The reason why galaxies stop forming stars so efficiently once they surpass a certain mass is one of the most interesting questions in astronomy today. The best ideas in the field have gone from limiting gas accretion due to virial shocks to AGN powered outflows. However, there seem to be parts of the community that are uncomfortable with whether AGN energy can easily couple with gas trying to cool. So, we would like to understand that coupling better as well as look at other physical mechanisms that slow star formation. Recently, people have started looking at ISM processes like radiative transfer from old stellar populations (for example, Gilfanov and Woods at MPE) and disc dynamics (Martig, Meidt) as other possibilities. The workshop will give some observational background on the problem, and then try to foster discussion of the relative importance of the various processes.
The conference program will begin from our current understanding, then move onto a discussion of which current models do the best job fitting the constraints:
- Observations of Quiescent galaxies and resulting stellar mass / halo mass constraints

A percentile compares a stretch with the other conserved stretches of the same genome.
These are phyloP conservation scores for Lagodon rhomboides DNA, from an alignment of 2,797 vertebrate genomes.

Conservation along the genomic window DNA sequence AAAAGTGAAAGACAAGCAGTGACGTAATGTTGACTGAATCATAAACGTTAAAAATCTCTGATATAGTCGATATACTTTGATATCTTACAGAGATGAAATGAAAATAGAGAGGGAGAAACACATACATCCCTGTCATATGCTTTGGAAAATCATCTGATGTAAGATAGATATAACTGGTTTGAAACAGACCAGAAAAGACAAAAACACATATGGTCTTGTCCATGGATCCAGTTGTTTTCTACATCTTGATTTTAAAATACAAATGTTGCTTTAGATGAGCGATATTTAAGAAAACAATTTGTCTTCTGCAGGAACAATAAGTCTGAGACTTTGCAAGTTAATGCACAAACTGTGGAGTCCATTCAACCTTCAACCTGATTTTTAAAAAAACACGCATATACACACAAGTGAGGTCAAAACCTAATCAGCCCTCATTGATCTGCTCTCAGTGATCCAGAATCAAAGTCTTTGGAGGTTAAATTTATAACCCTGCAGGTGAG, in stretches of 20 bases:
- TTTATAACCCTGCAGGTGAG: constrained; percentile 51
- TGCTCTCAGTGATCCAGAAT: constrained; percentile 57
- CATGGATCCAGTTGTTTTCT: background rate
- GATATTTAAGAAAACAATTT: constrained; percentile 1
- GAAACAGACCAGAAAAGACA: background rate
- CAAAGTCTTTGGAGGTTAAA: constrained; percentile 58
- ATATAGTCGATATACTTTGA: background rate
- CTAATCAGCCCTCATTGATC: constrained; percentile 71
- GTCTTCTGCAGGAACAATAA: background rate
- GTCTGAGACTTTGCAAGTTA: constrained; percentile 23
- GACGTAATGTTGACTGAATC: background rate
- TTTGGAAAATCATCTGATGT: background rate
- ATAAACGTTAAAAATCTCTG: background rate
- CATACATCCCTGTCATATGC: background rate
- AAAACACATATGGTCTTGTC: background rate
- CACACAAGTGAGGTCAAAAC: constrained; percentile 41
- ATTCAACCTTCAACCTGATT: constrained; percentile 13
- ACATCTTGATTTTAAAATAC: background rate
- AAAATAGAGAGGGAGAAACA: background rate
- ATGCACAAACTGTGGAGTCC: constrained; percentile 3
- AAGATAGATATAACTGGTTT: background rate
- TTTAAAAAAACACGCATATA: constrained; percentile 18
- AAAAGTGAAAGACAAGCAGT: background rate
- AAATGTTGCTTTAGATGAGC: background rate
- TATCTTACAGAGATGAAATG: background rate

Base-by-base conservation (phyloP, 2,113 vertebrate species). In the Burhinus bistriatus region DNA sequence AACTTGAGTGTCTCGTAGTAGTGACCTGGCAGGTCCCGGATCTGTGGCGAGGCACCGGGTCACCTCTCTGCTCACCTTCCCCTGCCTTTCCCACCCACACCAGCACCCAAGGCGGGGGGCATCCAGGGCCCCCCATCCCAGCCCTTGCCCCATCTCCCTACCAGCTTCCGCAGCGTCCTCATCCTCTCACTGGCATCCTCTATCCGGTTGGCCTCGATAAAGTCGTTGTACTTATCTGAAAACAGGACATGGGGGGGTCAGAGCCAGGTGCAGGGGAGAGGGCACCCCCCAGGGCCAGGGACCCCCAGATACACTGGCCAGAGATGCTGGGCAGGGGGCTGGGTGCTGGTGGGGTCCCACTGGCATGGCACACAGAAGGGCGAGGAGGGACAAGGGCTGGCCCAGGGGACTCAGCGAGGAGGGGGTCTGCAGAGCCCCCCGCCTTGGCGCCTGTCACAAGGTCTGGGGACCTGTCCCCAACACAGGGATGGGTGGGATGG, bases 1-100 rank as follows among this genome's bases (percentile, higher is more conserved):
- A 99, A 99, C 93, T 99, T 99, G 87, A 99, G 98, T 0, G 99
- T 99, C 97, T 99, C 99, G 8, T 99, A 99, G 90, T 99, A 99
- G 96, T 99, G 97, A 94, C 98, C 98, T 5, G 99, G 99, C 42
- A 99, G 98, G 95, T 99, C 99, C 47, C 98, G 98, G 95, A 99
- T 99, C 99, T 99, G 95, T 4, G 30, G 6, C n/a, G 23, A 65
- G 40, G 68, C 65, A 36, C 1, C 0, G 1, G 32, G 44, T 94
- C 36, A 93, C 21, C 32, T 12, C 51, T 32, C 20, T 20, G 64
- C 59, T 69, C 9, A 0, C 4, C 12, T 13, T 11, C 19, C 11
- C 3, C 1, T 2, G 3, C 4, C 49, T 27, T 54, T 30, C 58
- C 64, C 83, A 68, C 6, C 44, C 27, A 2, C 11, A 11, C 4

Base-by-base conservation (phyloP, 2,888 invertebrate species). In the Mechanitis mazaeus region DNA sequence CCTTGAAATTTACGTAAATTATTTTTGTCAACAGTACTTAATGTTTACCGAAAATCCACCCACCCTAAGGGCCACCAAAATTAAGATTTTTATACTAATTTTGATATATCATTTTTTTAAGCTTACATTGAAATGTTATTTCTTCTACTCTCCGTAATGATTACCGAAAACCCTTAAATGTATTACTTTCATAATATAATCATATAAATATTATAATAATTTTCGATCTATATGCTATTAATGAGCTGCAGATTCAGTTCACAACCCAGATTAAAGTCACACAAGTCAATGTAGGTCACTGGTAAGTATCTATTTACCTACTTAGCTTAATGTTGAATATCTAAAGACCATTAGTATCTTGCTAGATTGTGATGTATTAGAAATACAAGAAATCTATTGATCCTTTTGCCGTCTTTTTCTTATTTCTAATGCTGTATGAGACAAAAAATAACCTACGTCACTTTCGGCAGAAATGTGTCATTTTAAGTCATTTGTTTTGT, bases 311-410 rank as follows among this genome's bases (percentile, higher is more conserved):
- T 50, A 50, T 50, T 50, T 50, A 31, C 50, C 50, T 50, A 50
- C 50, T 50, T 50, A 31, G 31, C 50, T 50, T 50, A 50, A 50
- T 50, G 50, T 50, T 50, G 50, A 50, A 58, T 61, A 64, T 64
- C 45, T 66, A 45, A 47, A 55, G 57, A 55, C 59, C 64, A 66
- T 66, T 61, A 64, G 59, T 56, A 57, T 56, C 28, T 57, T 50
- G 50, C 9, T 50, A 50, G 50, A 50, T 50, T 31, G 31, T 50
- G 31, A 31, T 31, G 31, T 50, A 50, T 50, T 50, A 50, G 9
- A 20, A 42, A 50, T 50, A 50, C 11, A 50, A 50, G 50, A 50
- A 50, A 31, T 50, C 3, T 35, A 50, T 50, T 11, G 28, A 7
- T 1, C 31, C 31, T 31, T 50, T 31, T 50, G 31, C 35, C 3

- AGN Feedback
- Hot and cold gas in and around massive galaxies
- Early and Late Stellar Feedback
- Other quenching/quiescence mechanisms
Some of the key questions that will be discussed include:
- Does the same mechanism quench galaxies and keep them quiescent?
- How does AGN energy couple to the gaseous halo?
- What is the most significant observed effect of AGN?
- At what distance from the AGN is the largest effect observed?
- How high does the resolution of models of AGN accretion need to be?
- Is it possible for AGN feedback to be implemented and still form realistic disks?
- Does the MBH-σ relationship imply causal connection between black holes and bulges?
- How can the cold neutral gas observed around early type galaxies not fall into galaxies and form stars?
- Can stars, particularly old stellar populations, stop star formation and keep it suppressed?